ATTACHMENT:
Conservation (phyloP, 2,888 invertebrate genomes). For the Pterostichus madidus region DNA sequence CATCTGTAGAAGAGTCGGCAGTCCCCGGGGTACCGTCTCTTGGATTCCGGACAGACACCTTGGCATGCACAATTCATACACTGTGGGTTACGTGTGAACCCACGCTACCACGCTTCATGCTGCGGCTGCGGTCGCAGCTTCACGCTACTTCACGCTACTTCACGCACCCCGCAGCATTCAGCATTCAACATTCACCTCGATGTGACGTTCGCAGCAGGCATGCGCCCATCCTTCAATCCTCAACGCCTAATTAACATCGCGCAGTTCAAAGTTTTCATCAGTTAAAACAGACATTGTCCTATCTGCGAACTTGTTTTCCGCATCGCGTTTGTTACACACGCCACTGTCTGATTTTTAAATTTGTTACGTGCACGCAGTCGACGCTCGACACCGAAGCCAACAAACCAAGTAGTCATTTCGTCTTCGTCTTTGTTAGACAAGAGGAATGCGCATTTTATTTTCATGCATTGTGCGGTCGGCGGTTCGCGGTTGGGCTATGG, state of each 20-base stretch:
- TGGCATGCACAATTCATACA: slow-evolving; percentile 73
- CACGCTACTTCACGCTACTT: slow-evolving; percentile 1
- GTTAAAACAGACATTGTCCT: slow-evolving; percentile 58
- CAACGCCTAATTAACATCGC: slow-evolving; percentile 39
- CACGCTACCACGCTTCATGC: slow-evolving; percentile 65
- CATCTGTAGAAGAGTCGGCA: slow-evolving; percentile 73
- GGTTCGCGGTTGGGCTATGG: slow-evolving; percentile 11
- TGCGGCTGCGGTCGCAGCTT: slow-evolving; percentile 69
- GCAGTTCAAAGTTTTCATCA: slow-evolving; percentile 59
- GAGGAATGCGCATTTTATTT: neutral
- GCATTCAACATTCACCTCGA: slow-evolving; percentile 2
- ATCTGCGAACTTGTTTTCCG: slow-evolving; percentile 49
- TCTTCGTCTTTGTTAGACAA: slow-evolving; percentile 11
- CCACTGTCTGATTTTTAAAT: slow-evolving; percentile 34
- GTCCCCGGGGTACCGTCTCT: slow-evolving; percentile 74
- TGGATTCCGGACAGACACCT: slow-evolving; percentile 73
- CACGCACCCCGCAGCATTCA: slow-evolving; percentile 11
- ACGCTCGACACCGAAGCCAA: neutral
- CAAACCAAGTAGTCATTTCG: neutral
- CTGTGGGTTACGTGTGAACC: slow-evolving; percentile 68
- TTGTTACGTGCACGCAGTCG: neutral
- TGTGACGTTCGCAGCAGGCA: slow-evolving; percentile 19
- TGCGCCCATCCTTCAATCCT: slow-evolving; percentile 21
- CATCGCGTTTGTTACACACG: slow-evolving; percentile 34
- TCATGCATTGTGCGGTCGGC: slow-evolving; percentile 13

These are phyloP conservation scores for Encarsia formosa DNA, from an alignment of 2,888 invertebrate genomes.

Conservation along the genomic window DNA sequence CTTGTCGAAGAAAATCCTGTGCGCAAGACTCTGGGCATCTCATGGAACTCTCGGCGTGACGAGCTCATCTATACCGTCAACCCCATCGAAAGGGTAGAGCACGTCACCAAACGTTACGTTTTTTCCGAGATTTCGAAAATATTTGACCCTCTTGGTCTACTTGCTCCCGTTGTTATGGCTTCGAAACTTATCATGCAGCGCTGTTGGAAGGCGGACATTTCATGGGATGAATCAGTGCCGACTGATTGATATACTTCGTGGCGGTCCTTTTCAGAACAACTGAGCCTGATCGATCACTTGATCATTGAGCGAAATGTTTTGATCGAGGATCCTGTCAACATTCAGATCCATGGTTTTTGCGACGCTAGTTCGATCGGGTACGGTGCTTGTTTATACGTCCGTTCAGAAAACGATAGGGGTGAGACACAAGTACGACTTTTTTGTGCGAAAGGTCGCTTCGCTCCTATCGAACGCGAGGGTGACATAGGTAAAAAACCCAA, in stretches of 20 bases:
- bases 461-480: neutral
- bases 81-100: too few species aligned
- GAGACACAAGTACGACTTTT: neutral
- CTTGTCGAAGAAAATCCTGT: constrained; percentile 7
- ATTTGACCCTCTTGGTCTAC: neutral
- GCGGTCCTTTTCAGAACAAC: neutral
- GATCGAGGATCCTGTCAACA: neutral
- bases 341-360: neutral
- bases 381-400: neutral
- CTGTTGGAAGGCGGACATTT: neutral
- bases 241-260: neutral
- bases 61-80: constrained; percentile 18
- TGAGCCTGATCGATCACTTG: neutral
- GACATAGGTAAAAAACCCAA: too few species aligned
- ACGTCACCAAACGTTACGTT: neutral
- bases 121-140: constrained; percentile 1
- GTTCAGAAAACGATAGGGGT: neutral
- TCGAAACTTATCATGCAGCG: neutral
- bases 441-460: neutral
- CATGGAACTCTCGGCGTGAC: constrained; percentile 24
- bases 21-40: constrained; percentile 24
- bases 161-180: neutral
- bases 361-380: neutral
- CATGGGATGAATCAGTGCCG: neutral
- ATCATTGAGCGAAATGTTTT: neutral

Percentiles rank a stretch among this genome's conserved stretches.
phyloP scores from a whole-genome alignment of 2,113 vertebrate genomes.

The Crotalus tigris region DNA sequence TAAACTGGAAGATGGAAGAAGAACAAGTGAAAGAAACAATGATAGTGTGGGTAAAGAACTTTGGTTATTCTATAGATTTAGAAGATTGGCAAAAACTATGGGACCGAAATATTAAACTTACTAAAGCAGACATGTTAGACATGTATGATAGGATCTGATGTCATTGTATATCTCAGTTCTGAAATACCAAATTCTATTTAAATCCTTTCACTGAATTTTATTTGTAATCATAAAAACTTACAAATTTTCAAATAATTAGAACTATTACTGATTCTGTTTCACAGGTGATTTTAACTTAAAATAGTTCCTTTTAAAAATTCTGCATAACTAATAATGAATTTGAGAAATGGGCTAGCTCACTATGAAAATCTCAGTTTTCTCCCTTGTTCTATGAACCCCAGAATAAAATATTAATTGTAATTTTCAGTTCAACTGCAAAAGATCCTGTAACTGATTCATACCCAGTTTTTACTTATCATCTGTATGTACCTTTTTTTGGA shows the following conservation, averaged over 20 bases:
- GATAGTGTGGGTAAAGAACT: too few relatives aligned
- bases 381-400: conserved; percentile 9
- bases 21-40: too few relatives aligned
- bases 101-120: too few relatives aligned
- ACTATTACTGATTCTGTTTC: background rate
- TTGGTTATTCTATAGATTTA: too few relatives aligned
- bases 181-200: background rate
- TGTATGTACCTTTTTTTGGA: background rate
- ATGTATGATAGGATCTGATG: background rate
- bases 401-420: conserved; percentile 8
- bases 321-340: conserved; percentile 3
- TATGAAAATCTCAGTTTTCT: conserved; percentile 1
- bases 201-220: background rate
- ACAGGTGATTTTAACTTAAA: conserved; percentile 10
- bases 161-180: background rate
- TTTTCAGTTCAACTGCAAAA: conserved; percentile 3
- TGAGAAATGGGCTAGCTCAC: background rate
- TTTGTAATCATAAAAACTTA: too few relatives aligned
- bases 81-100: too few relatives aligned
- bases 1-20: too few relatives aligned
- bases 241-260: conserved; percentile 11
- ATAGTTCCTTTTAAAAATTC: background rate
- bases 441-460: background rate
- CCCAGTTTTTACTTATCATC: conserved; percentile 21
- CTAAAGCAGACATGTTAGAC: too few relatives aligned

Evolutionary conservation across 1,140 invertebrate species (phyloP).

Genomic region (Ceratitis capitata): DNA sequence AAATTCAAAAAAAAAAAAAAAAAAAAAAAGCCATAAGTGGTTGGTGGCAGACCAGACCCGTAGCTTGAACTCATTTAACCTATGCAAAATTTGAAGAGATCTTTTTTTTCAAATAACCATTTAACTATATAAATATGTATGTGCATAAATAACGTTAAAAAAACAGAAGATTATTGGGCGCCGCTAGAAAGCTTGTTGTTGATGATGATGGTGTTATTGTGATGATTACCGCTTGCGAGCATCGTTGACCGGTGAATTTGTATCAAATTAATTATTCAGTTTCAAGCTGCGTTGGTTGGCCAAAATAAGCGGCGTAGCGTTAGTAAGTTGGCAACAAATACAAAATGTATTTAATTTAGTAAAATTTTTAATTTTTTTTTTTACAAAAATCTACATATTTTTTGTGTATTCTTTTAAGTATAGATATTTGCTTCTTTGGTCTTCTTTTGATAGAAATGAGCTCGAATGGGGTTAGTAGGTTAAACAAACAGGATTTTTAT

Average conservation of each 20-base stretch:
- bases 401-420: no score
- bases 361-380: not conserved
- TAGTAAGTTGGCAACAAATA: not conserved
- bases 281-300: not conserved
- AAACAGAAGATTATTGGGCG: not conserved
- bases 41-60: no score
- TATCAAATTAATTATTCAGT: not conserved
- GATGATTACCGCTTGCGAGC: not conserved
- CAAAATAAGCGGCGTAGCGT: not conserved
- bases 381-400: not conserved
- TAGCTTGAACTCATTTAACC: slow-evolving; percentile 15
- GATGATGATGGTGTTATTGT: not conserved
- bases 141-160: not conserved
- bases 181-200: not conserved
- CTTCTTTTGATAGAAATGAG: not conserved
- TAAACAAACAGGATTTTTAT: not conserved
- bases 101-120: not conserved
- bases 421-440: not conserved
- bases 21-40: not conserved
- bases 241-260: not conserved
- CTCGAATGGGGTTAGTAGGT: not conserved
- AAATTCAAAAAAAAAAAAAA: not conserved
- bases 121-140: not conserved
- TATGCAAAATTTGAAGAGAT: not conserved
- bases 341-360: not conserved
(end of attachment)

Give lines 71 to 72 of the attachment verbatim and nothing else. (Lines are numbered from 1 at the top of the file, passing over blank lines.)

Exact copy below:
- bases 161-180: background rate
- TTTTCAGTTCAACTGCAAAA: conserved; percentile 3